Pew Research Center has confirmed what we know: The majority of men in tech don’t think sexism is a big deal.
Nor do they perceive a higher prevalence of sexism in tech compared to other industries. Of course, they may be right about that.
The research isn’t groundbreaking. The results neatly follow the patterns seen in the perceptions of gender discrimination in society as a whole. In a 2015 survey, Pew found that, consistently, fewer men than women believed sexism was a barrier for women to achieve top leadership positions in business and politics, across generations and party lines. In a 2014 survey, Pew also found that 65% of women said there is at least some discrimination against women in society, while only 48% of men shared that view.
The results don’t change the reality that the perception imbalance lies at the crux of the sexism problem. Men, apparently, still aren’t listening to women, but they overwhelmingly dominate leadership positions and consequently can influence efforts to stamp out or perpetuate gender discrimination.
Coding, says Apple CEO Tim Cook, is the best foreign language that a student in any country can learn.
The tech leader—who is touring France this week, including meeting with French president Emmanuel Macron—gave some brief thoughts on education in a video interview with French outlet Konbini. Said Cook:
If I were a French student and I were 10 years old, I think it would be more important to learn coding than English. I’m not telling people not to learn English—but this is a language that you can [use to] express yourself to 7 billion people in the world. I think coding should be required in every public school in the world.
He added that programming encourages students of all disciplines to be inventive and experimental: “It’s not just for the computer scientists. Creativity is in the front seat; technology is in the backseat.”
Apple has some skin in the game here. Cook went on to promote the company’s own programming language—Swift—that it would like developers to use for building apps within its own product ecosystem. But there’s value yet in Cook’s championing of learning to code. A computer-science education...
Did you major in underwater basket weaving? That old joke about some college majors being far too niche to ever prove useful is not quite as ridiculous as it once seemed.
As jobs in the world’s workforce become increasingly specialized, higher education—which, from the start, has always reflected of the demands of the economy—is racing to keep up. One way it’s doing this is by offering increasingly specialized college majors, in addition to degrees in venerable subjects like history and art.
These newer programs are quickly gaining in popularity, according to a recently released report from the World Economic Forum and LinkedIn. Researchers from both entities examined just how much the degrees pursued by recent college graduates differ from those of previous generations. The data, which is based on the stated college degree of hundreds of millions of LinkedIn members across the world, is not perfectly representative of the world’s college-educated population because the US and young people are overrepresented, but it reflects general trends.
It shows a noticeable decline in the traditionally “popular” areas of study that older generations favored. Among the 10 degrees that have recorded the largest decline in interest over the...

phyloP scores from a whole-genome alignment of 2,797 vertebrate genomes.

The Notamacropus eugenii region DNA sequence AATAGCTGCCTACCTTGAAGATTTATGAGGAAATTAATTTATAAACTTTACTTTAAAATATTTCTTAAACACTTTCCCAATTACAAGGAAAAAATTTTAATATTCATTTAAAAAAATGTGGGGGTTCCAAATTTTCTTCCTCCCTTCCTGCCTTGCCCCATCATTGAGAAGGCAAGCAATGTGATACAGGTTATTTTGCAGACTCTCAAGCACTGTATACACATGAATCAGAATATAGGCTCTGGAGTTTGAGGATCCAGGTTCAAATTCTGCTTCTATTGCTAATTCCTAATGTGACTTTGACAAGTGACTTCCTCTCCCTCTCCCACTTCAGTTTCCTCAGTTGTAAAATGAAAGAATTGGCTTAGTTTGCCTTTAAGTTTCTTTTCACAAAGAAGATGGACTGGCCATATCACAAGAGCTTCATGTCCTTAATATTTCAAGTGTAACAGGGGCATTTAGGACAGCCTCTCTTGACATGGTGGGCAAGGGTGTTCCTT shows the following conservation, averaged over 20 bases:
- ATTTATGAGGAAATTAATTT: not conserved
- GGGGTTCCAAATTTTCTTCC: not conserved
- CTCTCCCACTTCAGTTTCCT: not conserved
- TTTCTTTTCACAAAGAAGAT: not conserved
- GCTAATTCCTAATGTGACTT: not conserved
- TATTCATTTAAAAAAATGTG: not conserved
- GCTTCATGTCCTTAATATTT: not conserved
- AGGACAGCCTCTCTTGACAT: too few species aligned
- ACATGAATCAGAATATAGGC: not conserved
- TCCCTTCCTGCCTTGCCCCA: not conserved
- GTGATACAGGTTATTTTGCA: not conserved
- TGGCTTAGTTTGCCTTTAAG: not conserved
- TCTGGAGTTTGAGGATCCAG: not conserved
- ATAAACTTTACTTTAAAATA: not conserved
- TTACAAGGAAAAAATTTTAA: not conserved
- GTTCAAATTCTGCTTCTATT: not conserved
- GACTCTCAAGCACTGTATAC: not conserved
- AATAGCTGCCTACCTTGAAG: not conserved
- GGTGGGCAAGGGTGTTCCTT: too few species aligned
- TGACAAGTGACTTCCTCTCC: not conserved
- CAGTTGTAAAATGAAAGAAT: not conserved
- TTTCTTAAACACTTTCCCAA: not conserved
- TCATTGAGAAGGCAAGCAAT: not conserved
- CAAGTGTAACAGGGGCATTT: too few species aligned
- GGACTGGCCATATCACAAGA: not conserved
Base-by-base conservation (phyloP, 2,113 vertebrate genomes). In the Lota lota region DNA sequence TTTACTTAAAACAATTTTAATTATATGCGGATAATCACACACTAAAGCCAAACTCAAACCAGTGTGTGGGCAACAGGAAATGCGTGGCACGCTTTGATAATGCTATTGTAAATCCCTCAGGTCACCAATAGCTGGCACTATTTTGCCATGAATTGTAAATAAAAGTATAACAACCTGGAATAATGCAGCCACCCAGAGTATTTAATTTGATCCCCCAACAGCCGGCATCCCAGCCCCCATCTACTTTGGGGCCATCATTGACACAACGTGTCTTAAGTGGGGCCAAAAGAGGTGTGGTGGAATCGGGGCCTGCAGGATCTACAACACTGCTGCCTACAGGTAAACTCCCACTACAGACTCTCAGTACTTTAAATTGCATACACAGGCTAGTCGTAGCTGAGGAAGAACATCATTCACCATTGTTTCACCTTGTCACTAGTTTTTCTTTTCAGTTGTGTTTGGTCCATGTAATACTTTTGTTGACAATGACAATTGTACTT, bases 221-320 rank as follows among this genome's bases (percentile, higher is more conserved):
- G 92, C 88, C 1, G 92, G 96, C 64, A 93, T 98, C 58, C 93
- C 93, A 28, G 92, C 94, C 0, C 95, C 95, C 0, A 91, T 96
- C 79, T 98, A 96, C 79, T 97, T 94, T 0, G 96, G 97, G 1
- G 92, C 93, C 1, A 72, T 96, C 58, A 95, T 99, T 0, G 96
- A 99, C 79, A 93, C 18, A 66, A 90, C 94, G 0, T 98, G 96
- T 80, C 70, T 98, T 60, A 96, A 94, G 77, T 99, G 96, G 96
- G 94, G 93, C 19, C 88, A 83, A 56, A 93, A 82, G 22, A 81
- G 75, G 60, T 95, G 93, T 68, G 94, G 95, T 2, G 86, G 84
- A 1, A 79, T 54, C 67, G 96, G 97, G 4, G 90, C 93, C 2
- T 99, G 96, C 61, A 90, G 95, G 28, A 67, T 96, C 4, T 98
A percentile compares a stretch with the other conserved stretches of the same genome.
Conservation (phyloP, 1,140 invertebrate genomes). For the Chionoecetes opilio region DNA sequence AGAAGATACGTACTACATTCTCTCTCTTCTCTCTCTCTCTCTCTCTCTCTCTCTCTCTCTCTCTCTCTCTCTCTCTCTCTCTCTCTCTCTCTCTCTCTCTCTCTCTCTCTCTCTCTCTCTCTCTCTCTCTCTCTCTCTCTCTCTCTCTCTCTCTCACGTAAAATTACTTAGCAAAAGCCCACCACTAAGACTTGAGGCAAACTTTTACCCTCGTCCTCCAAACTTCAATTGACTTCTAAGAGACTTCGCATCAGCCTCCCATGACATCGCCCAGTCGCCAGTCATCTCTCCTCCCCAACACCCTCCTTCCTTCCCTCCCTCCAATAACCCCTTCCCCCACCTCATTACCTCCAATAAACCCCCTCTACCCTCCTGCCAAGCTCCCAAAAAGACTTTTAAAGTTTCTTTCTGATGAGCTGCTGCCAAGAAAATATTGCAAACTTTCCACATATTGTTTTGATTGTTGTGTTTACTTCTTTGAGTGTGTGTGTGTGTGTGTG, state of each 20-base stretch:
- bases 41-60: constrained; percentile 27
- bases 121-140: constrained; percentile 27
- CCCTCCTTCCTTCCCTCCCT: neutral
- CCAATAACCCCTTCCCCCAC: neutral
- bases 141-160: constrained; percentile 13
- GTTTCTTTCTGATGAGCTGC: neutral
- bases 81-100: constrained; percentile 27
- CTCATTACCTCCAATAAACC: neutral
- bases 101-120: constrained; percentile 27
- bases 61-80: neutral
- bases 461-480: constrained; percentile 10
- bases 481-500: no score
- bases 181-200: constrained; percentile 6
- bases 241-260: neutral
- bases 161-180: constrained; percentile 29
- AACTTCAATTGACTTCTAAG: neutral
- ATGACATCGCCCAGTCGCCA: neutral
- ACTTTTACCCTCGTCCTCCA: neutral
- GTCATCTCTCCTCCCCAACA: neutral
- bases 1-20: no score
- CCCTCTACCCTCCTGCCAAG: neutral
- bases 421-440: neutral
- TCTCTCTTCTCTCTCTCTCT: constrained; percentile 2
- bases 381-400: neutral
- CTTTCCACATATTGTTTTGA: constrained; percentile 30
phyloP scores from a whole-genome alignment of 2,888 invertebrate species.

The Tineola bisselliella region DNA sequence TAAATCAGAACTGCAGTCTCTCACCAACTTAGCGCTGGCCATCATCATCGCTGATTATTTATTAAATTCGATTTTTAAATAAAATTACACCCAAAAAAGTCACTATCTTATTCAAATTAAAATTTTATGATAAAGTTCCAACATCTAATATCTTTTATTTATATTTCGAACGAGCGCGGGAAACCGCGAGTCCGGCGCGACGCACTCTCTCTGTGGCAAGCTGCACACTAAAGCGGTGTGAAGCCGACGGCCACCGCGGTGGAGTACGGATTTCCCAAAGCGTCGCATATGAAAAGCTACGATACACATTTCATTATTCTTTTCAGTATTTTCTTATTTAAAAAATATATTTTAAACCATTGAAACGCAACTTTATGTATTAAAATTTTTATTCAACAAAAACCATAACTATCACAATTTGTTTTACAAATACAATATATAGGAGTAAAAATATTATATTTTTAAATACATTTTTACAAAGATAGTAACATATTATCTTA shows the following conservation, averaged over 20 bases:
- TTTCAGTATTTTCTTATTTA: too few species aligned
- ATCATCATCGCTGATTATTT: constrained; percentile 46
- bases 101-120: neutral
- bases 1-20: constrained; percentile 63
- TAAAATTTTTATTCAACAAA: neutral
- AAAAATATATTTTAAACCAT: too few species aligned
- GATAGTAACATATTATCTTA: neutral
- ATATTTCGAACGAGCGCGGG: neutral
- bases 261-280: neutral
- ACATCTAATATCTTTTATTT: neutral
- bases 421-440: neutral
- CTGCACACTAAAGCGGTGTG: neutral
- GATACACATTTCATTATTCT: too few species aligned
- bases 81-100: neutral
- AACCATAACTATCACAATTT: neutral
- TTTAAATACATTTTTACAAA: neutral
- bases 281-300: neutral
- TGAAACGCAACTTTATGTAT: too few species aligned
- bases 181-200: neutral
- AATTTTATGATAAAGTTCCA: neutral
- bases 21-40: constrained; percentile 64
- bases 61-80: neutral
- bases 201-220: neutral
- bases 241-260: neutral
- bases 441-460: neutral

Flights, with their stagnant air, cramped seats, turbulence, annoying seat partners and crying children, may not seem like havens of deep productivity—and yet for many people they are.
Even if everyone isn’t at the level of PR guy Peter Shankman, who claimed last year to have written nearly 30,000 words on a single business-class flight, many passengers speak of flying time as a chance to catch up on work or intensive reading, safe in the knowledge they can’t reach anyone and no one expects to reach them.
Which is why the relentless expansion of wi-fi availability in flight is such a shame.
Airlines have been offering high-speed internet access for a fee for a while, of course. In the US, via Gogo, it’s about $19 for a 24-hour pass or $50 a month (daily access is cheaper on some domestic airlines). In January, JetBlue began offering free high-speed inflight wifi. Now Delta Air Lines, the world’s second largest carrier, says that starting Oct. 1, it will allow passengers complimentary use of wifi for iMessage, WhatsApp and Facebook Messenger. The free wifi will allow texting but won’t allow image and video transfers. Eventually, though...
If you’ve ever lost a glove somewhere on the streets of New York City, there’s a chance it’s found an unusual second life at the New York headquarters of OXO—the global housewares manufacturer. Enter the company’s open loft-style dining hall, and you’ll see a large white wall featuring hundreds of gloves, neatly organized in rows. Pinned beneath each glove (or pair) is a tag that tells the story of when and where the glove was found, and who did the finding.
As part of a unique company ritual, OXO employees are encouraged to collect the misplaced and forgotten gloves of New Yorkers and add them to the wall. OXO says that focusing on the “meaning of gloves” serves as a symbolic reminder of the company’s most important value principle: The universal design of their products fitting comfortably in the hands of all their customers.
Research suggests that these sorts of quirky company traditions really can help affirm a company’s core values and promote a sense of collective workplace culture. But they can also come with a downside—which means that companies need to be very careful about how they implement their rituals...